NASA Logo, External Link
Facebook icon, External Link to NASA STI page on Facebook Twitter icon, External Link to NASA STI on Twitter YouTube icon, External Link to NASA STI Channel on YouTube RSS icon, External Link to New NASA STI RSS Feed AddThis share icon
 

Record Details

Record 1 of 1
The Gaia Catalogue Second Data Release and Its Implications to Optical Observations of Man-Made Earth Orbiting Objects
NTRS Full-Text: Click to View  [PDF Size: 178 KB]
Author and Affiliation:
Frith, James M.(Jacobs Technology, Inc., Houston, TX, United States)
Buckalew, Brent A.(Jacobs Technology, Inc., Houston, TX, United States)
Cowardin, Heather M.(Jacobs Technology, Inc., Houston, TX, United States)
Lederer, Susan M.(NASA Johnson Space Center, Houston, TX, United States)
Abstract: The Gaia catalogue second data release and its implications to optical observations of man-made Earth orbiting objects. Abstract and not the Final Paper is attached. The Gaia spacecraft was launched in December 2013 by the European Space Agency to produce a three-dimensional, dynamic map of objects within the Milky Way. Gaia's first year of data was released in September 2016. Common sources from the first data release have been combined with the Tycho-2 catalogue to provide a 5 parameter astrometric solution for approximately 2 million stars. The second Gaia data release is scheduled to come out in April 2018 and is expected to provide astrometry and photometry for more than 1 billion stars, a subset of which with a the full 6 parameter astrometric solution (adding radial velocity) and positional accuracy better than 0.002 arcsec (2 mas). In addition to precise astrometry, a unique opportunity exists with the Gaia catalogue in its production of accurate, broadband photometry using the Gaia G filter. In the past, clear filters have been used by various groups to maximize likelihood of detection of dim man-made objects but these data were very difficult to calibrate. With the second release of the Gaia catalogue, a ground based system utilizing the G band filter will have access to 1.5 billion all-sky calibration sources down to an accuracy of 0.02 magnitudes or better. In this talk, we will discuss the advantages and practicalities of implementing the Gaia filters and catalogue into data pipelines designed for optical observations of man-made objects.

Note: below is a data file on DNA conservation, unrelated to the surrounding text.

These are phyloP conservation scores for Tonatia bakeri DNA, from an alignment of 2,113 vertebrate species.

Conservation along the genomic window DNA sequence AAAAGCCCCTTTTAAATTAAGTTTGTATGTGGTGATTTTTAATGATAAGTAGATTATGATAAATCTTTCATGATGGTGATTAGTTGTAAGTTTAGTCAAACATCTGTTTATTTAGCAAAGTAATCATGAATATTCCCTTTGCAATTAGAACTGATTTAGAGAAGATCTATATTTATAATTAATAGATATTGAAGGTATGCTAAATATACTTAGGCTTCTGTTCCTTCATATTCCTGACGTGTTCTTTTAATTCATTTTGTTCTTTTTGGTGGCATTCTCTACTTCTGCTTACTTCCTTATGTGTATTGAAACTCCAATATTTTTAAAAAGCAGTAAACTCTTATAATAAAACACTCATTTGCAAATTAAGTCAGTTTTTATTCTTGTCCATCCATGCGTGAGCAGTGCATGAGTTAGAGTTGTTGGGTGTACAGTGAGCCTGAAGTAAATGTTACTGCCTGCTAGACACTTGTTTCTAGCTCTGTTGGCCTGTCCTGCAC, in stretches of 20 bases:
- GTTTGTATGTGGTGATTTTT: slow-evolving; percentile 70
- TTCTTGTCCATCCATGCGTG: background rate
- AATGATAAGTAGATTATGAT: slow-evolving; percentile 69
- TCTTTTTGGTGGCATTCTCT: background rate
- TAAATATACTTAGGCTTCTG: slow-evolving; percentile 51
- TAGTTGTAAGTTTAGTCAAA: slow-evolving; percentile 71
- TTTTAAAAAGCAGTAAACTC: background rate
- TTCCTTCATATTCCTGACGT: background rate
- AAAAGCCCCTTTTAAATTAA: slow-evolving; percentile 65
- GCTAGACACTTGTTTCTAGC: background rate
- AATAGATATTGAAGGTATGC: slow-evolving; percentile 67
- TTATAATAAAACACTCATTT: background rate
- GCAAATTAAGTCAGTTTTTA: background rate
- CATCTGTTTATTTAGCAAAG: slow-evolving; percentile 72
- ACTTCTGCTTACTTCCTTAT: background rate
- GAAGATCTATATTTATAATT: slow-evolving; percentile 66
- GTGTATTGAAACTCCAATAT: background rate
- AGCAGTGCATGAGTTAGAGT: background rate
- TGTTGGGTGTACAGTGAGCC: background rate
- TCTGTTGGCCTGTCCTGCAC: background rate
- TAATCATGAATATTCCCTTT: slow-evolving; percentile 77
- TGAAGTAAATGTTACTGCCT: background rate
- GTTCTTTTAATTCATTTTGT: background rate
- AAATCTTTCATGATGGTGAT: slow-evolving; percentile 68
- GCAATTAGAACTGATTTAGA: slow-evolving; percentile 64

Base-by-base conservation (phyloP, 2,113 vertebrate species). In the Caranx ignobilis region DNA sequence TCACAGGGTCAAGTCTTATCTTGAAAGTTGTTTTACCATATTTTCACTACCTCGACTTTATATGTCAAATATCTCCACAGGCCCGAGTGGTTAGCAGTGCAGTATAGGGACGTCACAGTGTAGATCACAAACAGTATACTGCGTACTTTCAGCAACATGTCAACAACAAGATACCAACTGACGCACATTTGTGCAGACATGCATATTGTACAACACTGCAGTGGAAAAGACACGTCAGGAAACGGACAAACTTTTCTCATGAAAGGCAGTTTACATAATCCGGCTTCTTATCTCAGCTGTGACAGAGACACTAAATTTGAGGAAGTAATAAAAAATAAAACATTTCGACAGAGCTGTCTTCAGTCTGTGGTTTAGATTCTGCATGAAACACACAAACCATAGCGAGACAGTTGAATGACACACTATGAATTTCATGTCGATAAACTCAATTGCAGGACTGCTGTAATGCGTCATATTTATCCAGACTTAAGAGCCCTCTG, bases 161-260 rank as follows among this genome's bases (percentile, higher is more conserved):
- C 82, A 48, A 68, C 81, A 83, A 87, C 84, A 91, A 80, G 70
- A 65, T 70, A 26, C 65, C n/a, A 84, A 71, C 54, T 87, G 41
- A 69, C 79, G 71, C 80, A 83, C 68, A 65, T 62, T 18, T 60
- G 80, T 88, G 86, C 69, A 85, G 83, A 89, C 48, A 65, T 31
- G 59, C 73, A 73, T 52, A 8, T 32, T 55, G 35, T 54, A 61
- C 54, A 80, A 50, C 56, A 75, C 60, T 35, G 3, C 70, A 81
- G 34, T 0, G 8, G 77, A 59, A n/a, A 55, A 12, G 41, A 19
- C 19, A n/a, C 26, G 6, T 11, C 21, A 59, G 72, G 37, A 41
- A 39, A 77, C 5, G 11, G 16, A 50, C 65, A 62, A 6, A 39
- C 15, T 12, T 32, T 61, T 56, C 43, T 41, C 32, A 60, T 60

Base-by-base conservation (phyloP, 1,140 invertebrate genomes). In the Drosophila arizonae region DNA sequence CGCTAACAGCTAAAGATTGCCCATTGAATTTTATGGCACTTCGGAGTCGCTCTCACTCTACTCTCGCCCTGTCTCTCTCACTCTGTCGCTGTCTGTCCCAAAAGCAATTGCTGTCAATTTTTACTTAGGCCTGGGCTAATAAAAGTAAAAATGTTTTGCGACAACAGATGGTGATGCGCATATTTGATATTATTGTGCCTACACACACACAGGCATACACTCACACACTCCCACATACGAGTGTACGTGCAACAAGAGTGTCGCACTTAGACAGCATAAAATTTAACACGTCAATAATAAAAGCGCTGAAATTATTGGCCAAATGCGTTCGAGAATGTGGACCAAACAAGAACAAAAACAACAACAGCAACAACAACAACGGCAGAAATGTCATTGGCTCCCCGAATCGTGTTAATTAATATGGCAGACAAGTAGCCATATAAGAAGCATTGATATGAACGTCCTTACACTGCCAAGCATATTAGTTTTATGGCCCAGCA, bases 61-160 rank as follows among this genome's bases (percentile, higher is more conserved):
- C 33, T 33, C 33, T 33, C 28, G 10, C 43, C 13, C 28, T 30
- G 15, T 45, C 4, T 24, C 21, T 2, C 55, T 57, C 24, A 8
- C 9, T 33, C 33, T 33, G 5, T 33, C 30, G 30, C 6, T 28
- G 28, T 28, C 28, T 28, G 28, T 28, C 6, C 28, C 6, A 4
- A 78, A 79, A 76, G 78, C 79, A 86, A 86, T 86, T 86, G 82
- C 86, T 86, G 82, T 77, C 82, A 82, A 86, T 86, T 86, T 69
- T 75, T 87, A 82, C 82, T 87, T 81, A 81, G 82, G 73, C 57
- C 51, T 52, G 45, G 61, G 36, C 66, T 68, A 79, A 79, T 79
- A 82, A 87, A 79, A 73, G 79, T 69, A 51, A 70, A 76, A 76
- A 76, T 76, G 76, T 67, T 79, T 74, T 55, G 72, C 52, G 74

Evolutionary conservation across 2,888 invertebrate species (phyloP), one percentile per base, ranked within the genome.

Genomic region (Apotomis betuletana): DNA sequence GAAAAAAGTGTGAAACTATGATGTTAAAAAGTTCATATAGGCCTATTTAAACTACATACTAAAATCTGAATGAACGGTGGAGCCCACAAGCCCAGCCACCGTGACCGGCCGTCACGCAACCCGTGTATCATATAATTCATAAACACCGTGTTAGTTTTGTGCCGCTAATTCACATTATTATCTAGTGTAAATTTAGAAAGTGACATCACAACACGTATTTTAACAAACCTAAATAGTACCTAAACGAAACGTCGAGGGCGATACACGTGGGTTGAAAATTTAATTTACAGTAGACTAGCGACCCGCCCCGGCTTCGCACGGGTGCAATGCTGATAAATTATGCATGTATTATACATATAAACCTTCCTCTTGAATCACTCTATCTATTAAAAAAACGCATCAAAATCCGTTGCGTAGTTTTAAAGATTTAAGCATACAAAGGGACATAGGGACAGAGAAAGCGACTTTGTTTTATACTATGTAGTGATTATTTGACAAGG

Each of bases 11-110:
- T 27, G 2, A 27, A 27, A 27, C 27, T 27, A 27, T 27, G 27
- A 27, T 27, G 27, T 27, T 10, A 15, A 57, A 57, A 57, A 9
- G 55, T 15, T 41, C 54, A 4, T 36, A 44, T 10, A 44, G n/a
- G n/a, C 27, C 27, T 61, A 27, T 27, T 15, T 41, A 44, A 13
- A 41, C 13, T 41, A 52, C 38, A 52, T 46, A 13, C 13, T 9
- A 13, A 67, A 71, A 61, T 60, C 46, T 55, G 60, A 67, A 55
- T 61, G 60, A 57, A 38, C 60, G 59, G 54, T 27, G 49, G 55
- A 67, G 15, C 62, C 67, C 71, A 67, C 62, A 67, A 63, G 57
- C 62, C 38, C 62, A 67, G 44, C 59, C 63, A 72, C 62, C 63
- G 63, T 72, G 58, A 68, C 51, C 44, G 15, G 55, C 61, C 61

Publication Date: Jan 01, 2018
Document ID:
20180002603
(Acquired May 16, 2018)
Subject Category: ASTRONOMY
Report/Patent Number: JSC-E-DAA-TN53526
Document Type: Conference Paper
Meeting Information: Non-Imaging Space Object Identification Workshop 2018; 21 Mar. 2018; Austin, TX; United States
Meeting Sponsor: NASA Johnson Space Center; Houston, TX, United States
Contract/Grant/Task Num: NNJ13HA01C
Financial Sponsor: NASA Johnson Space Center; Houston, TX, United States
Description: 1p; In English
Distribution Limits: Unclassified; Publicly available; Unlimited
Rights: Copyright; Public use permitted
NASA Terms: ASTROMETRY; MILKY WAY GALAXY; MAPS; PHOTOMETRY; BROADBAND; ASTRONOMICAL CATALOGS; SPACEBORNE ASTRONOMY; EARTH ORBITS; EUROPEAN SPACE AGENCY; DETECTION; CALIBRATING
› Back to Top
Find Similar Records
NASA Logo, External Link
NASA Official: Gerald Steeman
Site Curator: STI Program
Last Modified: May 16, 2018
Contact Us